When well-known Swiss curator Harald Szeemann was preparing an exhibition for the 2004 biennial in Seville, the name of a completely unknown Czech photographer appeared on the list of participating artists: Miroslav Tichý. Szeemann was fascinated by Tichý’s original and incisive way of looking at the everyday world, as well as the obsession, to the exclusion of all else, with which Tichý focused on women and the female body in all its possible forms. Using primitive cameras that he built himself out of cardboard and simple lenses, Tichý managed to capture fleeting moments of life without any stylization or formal presuppositions. His unfocused, consciously blurred, and in this sense unprofessional photographs show a quality of emotion and subject matter found only in entirely unique and original works of international photography.

In presenting Tichý’s photographs, Szeemann expanded upon the many years of work by Czech-Swiss artist and psychiatrist Roman Buxbaum, who had discovered and purchased the photographic work of his neighbor and close acquaintance from the town of Kyjov, thus saving it from destruction. The exhibition in Seville launched the unexpected international success of Tichý’s photographs, culminating in exhibitions at the Kunsthaus Zürich (2005), the Centre Pompidou in Paris (2008), and the International Center of Photography in New York (2010). The numerous publications and monographs published in recent years in Europe and in America also testify to the widespread interest in Tichý’s work.

Roman Buxbaum placed a portion of his collection of Tichý’s works into the Tichy Ocean Foundation, which he established with the aim of preserving and promoting this Czech artist’s lifelong work. From here, some of Tichý’s works have found their way into private and public collections around the world. As for some of the remaining photographs and drawings, Buxbaum has been trading them for works by artists who are interested in Tichý’s work and are willing to provide their own art in return. This exchange project has received the descriptive name Artists for Tichy — Tichy for Artists. Thus the foundations were laid for a unique collection that has grown to include several hundred items. Besides photographs, the collection also contains works in many other media such as painting, drawing, sculpture, and installation. In order to understand Tichý’s popularity, it is important to realize that he has become something of an “artist’s artist”—i.e., an artist appreciated for his originality by artists from a variety of fields who not rarely come from antithetical artistic positions. The works acquired in this way are systematically transferred to the Tichý Ocean Foundation and are not for sale, but are made available to the public at exhibitions or other cultural activities.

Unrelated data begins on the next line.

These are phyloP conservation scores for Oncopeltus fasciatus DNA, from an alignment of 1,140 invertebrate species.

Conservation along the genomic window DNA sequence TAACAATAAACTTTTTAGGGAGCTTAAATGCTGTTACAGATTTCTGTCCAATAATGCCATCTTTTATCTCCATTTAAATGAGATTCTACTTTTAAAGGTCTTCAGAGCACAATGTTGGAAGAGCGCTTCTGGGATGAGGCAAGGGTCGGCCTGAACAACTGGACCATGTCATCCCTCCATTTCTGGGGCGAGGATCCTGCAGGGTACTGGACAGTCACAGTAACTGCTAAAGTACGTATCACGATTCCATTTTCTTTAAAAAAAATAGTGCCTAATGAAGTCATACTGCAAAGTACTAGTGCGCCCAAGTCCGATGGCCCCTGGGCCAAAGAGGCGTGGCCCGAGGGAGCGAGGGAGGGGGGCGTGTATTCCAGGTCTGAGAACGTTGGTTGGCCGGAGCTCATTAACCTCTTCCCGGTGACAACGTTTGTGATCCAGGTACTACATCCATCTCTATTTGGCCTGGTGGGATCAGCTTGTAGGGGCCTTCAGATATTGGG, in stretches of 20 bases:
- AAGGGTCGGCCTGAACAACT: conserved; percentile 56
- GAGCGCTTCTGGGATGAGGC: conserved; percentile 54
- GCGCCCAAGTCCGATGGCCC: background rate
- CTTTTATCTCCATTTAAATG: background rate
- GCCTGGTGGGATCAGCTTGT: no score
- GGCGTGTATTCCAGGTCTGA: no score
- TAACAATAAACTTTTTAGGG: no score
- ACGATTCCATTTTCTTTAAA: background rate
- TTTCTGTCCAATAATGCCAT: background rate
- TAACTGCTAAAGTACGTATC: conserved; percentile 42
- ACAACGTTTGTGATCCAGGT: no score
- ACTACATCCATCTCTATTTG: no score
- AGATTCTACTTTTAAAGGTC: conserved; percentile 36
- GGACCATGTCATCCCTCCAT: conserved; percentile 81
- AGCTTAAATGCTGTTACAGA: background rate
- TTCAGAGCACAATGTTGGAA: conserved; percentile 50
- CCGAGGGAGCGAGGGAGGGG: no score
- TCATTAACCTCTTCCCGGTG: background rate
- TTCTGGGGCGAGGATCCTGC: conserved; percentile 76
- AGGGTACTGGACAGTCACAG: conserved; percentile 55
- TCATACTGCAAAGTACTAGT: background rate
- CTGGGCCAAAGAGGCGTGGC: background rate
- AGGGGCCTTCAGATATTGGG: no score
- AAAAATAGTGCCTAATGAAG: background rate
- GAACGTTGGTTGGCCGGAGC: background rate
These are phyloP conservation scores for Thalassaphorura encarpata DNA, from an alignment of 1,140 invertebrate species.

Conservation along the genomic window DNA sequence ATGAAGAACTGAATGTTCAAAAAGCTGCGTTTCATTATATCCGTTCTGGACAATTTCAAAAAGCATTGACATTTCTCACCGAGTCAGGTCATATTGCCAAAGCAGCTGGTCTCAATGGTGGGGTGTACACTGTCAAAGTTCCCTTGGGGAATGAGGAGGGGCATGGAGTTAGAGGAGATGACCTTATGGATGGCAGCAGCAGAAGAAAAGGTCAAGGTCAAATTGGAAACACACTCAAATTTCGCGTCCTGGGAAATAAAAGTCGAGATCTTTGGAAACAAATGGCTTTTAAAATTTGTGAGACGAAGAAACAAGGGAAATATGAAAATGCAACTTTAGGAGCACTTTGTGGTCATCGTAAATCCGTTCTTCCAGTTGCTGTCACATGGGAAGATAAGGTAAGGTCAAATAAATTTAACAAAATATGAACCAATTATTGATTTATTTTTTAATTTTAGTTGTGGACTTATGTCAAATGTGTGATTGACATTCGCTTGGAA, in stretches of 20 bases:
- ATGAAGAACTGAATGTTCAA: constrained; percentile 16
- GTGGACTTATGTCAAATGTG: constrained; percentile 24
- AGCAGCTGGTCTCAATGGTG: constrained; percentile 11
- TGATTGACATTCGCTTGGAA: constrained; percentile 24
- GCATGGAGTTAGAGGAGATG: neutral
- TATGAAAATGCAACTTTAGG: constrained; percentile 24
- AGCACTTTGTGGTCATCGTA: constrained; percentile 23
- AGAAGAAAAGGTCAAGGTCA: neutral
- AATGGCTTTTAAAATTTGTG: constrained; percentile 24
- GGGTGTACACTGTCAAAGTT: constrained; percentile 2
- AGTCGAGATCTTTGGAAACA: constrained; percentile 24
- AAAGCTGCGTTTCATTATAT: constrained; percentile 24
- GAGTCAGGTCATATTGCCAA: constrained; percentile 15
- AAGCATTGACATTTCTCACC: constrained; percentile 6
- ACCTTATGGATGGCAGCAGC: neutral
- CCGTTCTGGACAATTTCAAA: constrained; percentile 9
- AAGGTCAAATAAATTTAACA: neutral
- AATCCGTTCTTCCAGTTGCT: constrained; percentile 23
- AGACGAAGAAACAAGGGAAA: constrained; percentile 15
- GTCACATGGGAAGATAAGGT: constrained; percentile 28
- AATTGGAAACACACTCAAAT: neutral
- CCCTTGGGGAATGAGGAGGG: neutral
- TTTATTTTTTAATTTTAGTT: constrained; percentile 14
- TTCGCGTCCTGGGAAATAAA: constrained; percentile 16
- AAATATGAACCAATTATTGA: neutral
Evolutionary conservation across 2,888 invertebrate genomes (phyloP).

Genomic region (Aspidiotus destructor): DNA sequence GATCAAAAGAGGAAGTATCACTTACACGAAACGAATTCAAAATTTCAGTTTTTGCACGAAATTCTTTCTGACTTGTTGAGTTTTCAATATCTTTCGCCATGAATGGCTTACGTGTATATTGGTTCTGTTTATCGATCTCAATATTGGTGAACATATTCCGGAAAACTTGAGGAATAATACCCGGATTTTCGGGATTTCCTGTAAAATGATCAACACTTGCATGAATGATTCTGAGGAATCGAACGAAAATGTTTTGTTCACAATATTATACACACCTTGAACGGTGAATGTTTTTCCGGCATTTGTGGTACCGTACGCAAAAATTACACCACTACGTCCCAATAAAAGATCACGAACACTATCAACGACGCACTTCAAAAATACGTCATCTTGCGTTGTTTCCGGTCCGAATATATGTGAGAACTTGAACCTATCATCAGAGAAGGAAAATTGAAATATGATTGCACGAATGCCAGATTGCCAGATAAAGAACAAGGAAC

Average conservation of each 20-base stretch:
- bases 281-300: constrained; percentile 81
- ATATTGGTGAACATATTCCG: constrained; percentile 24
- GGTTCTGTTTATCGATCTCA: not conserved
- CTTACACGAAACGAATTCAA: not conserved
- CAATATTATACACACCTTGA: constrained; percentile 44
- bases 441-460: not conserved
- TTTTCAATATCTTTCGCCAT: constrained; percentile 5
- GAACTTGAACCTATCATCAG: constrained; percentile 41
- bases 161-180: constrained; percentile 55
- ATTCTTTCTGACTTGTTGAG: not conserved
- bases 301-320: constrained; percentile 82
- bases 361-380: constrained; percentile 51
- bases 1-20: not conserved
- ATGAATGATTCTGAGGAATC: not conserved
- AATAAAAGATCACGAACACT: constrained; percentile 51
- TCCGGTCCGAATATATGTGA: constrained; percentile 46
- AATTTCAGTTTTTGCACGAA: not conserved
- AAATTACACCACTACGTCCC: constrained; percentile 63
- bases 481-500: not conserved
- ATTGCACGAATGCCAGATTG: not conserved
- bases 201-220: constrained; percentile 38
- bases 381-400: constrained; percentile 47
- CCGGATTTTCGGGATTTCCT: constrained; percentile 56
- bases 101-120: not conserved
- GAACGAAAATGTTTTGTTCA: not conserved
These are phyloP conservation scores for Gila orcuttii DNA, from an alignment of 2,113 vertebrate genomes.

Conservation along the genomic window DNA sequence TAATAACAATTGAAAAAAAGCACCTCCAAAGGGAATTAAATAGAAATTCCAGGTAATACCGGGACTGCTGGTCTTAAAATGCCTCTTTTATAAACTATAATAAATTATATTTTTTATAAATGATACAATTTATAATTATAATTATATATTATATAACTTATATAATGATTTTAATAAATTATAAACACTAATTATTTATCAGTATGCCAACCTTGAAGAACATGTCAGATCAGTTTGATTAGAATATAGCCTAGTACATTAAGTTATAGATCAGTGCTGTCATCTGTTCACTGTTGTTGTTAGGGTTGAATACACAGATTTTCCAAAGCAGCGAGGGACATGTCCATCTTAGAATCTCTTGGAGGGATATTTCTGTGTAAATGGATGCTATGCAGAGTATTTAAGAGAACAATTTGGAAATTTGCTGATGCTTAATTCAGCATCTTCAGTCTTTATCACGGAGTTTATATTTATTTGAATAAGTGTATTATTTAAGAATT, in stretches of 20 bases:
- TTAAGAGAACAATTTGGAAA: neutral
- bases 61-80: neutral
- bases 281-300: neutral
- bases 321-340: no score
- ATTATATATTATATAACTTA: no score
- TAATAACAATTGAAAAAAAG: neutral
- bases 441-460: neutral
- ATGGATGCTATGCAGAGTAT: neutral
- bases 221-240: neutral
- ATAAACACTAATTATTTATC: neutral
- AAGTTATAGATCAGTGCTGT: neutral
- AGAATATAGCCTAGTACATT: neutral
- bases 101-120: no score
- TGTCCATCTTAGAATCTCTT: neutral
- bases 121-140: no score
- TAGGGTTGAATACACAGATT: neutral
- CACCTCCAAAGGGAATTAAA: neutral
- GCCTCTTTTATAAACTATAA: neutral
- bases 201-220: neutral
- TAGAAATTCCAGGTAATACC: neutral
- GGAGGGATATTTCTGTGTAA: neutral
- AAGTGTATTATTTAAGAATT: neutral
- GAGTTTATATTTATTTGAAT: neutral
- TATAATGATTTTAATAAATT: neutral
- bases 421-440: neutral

Today, the Artists for Tichy — Tichy for Artists collection contains works by more than 100 international artists, some well known, some less so. Its aim is to continuously grow in size and expand its public exhibiting activities. To date, parts of the collection have been exhibited at the Moravian Gallery in Brno, East Bohemian Museum in Pardubice, Museum of Modern Art in Passau and finally at the expansive exhibition at the Central Bohemian Gallery (GASK) in 2013.